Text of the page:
To even attempt this, we would have to first make sure Bigloo Scheme's C output can be compiled to Wasm, which is the main topic of this blog post.

Bigloo on Wasm #

In theory, it's simple to get Bigloo working with Wasm because it can emit C code, which you can compile with the C compiler of your choice. For example, you could use Emscripten's emcc to generate the final executable. In practice, it's more complicated than that.

For one, if you only compile the user Bigloo code to Wasm, it will fail to execute. The binary relies on several libraries that make up the runtime system, which themselves have to be compiled to Wasm in order to link a final executable.

The diagram below illustrates the compilation pipeline. The purple boxes at the lower right are the runtime libraries that need to be linked in.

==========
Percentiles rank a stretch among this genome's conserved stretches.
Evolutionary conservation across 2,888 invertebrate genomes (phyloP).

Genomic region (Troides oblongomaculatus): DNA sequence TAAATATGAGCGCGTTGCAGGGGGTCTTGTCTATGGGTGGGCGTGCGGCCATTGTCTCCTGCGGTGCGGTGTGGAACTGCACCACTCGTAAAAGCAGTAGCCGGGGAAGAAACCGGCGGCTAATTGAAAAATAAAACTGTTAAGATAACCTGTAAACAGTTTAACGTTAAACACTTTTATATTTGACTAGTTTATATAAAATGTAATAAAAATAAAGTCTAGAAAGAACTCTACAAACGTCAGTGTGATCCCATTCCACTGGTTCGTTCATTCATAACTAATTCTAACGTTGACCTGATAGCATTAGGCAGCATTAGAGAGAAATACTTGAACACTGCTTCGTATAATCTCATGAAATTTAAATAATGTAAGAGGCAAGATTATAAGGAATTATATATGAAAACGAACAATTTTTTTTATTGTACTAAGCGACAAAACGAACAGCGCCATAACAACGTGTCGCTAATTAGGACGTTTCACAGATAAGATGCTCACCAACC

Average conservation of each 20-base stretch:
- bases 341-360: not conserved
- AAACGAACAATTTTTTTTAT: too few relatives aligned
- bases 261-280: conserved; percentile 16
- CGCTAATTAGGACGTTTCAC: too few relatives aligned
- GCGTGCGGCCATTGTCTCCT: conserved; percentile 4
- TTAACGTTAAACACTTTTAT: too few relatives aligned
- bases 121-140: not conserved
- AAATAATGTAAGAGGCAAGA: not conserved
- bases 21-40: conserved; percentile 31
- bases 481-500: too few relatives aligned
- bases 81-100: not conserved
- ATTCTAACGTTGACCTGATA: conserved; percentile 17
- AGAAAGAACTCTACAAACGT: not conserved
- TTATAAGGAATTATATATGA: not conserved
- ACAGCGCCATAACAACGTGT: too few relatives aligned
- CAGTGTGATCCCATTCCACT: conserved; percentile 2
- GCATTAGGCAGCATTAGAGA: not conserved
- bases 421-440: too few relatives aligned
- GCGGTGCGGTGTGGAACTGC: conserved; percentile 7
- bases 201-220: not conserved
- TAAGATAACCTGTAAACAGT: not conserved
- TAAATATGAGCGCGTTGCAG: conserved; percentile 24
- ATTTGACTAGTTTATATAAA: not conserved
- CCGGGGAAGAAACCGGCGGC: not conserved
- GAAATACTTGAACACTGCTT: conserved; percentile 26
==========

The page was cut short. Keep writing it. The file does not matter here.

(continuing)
Diagram illustrating the steps in the compilation pipeline from Hopc to Wasm

As a result, we will need to build Bigloo twice: once natively and once to Wasm. The latter build to Wasm will create the needed runtime libraries. This approach is also suggested in the Emscripten documentation for building projects that use self-execution.

I've scripted this approach in a Dockerfile that contains a reproducible setup for reliably compiling Bigloo to Wasm. You can see that starting at line 21 an ordinary native Bigloo is built, with a number of features disabled that won't work well in Wasm. Starting at line 42 a very similar build is done using the emconfigure wrapper that handles the configure script process for Emscripten. The options passed mirror the native build, but with some extra options needed for Wasm.